Interbank payment and settlement flows have changed substantially in the last decade. This paper applies social network analysis to settlement data from the Bank of Japan Financial Network System (BOJ-NET) to examine the structure of transactions in the interbank money market. We find that interbank payment flows have changed from a star-shaped network with money brokers mediating at the hub to a decentralized network with numerous other channels. We note that this decentralized network includes a core network composed of several financial subsectors, in which these core nodes serve as hubs for nodes in the peripheral sub-networks. This structure connects all nodes in the network within two to three steps of links. The network has a variegated structure, with some clusters of institutions on the periphery, and some institutions having strong links with the core and others having weak links. The structure of the network is a critical determinant of systemic risk, because the mechanism in which liquidity shocks are propagated to the entire interbank market, or likewise absorbed in the process of propagation, depends greatly on network topology. Shock simulation examines the propagation process using the settlement data.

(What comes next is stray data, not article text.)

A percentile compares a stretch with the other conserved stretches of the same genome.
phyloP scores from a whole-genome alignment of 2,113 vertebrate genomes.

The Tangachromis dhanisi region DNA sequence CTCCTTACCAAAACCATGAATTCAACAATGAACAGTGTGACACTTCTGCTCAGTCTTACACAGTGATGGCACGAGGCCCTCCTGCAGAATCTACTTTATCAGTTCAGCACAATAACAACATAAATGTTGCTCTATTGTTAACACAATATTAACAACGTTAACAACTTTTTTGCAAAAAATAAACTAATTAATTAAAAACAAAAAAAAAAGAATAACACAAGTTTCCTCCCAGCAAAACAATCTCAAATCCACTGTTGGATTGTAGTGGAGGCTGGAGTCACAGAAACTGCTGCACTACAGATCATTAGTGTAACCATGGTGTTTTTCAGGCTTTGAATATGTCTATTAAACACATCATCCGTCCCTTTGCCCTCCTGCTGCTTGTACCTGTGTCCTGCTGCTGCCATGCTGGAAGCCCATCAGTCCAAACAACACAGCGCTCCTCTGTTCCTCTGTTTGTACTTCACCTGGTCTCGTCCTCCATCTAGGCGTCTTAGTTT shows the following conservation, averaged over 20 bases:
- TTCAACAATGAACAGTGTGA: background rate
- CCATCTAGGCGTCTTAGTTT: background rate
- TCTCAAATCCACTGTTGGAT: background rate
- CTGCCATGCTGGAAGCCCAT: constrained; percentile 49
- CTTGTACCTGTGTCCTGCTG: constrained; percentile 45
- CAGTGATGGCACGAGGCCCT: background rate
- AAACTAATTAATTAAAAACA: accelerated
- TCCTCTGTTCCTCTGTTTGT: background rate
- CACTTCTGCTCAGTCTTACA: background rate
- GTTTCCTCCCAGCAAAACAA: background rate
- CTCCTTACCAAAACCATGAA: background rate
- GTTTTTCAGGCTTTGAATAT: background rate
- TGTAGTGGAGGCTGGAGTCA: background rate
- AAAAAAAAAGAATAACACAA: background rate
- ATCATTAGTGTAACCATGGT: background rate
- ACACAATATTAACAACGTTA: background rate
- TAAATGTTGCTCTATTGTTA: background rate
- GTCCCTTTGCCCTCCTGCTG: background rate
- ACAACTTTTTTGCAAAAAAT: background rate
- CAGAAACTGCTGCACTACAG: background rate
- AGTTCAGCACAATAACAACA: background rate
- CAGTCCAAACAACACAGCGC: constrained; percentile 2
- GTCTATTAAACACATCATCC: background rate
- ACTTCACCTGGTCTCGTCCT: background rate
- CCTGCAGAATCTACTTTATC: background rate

Keywords: Interbank market; Real-time gross settlement; Network; Small world; Core and periphery; Systemic risk
Views expressed in the paper are those of the authors and do not necessarily reflect those of the Bank of Japan or Institute for Monetary and Economic Studies.